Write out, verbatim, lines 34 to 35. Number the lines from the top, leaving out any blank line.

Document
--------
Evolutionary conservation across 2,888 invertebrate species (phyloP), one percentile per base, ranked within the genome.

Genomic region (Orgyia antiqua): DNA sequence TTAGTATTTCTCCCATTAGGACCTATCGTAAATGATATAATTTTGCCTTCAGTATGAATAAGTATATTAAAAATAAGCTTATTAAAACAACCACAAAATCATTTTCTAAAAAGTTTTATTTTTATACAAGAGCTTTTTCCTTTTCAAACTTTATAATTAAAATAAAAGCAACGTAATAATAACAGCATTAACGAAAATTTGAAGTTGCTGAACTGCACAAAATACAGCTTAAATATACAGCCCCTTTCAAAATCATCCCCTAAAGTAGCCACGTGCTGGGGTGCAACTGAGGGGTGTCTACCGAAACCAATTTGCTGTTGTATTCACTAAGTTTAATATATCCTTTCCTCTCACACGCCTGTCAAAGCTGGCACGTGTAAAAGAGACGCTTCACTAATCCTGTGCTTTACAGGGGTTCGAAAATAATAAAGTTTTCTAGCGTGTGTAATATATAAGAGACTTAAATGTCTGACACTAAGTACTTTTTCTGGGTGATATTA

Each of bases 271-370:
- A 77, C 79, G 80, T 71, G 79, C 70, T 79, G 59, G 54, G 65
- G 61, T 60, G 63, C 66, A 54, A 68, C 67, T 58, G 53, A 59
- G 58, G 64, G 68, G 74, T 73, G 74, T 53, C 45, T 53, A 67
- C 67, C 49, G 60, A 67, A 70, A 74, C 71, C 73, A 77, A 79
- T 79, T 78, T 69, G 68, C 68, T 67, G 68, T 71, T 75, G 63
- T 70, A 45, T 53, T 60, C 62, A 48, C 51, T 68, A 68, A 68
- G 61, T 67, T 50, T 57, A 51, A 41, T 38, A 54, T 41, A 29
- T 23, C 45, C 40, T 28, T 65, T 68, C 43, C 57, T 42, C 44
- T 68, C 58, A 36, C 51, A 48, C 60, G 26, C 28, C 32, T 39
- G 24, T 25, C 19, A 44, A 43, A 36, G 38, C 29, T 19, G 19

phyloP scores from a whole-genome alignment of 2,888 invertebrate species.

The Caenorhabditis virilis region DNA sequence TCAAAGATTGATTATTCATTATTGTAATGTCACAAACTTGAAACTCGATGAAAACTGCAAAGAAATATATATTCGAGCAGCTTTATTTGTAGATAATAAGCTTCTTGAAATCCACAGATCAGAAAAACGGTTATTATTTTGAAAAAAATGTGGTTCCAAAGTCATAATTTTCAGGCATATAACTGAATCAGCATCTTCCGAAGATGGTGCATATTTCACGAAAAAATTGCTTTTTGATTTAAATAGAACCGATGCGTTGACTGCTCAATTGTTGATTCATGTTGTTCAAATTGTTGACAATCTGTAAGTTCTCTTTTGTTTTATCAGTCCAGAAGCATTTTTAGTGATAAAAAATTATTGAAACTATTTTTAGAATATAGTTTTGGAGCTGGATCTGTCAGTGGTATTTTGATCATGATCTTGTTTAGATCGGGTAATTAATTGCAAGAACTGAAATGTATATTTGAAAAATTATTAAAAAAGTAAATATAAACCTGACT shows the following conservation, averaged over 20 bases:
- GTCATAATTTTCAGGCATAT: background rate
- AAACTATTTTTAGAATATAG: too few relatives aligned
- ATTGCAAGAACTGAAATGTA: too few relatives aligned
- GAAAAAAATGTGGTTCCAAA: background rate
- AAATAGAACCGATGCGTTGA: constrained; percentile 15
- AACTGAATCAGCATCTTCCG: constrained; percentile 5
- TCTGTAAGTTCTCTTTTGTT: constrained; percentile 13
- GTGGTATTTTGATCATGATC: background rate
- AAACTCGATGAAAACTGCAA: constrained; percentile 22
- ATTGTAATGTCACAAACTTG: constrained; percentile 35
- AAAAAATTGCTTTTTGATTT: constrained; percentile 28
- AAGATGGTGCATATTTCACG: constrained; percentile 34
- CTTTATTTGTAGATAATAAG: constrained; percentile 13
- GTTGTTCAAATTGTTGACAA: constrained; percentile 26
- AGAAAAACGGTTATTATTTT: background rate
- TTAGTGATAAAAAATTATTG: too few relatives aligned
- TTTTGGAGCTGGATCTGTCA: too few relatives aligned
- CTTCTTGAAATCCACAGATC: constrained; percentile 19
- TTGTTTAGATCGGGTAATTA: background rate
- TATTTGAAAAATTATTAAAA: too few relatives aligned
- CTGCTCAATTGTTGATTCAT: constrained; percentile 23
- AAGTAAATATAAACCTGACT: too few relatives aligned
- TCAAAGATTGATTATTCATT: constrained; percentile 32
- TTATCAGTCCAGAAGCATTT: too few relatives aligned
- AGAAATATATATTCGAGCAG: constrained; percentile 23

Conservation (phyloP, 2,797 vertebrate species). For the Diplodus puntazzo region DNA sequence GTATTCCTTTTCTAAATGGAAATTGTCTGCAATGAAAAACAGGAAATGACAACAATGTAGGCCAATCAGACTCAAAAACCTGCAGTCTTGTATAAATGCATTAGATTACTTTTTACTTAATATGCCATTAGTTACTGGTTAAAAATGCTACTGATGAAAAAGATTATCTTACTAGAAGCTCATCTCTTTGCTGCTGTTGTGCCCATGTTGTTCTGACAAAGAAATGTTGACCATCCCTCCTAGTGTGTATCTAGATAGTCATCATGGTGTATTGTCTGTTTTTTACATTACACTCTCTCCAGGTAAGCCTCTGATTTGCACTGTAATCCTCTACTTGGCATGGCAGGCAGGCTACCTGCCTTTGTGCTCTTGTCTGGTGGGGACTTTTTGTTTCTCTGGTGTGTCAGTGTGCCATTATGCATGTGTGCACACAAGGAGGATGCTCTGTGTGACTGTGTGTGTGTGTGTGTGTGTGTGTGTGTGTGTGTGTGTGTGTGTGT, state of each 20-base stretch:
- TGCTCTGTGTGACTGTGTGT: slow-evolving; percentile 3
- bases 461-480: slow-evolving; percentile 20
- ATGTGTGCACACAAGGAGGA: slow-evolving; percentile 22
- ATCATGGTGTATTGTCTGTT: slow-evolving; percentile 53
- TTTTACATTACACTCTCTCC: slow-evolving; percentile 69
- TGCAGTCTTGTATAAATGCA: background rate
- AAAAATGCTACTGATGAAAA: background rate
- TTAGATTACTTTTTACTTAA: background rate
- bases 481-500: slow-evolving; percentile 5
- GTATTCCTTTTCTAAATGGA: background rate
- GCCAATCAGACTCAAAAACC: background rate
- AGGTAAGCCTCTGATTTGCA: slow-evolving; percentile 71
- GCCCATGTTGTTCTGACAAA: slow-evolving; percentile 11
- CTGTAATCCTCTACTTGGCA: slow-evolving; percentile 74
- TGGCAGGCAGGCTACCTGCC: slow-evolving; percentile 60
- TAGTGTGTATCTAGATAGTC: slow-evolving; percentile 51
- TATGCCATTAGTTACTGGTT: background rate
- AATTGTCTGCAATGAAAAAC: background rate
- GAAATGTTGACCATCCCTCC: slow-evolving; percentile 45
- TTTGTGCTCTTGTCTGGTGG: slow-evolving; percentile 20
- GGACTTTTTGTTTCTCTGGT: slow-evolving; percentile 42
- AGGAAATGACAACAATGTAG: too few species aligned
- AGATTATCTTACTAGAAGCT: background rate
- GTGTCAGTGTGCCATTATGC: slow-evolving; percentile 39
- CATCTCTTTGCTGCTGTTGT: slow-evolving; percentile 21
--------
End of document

- TTGTTTAGATCGGGTAATTA: background rate
- TATTTGAAAAATTATTAAAA: too few relatives aligned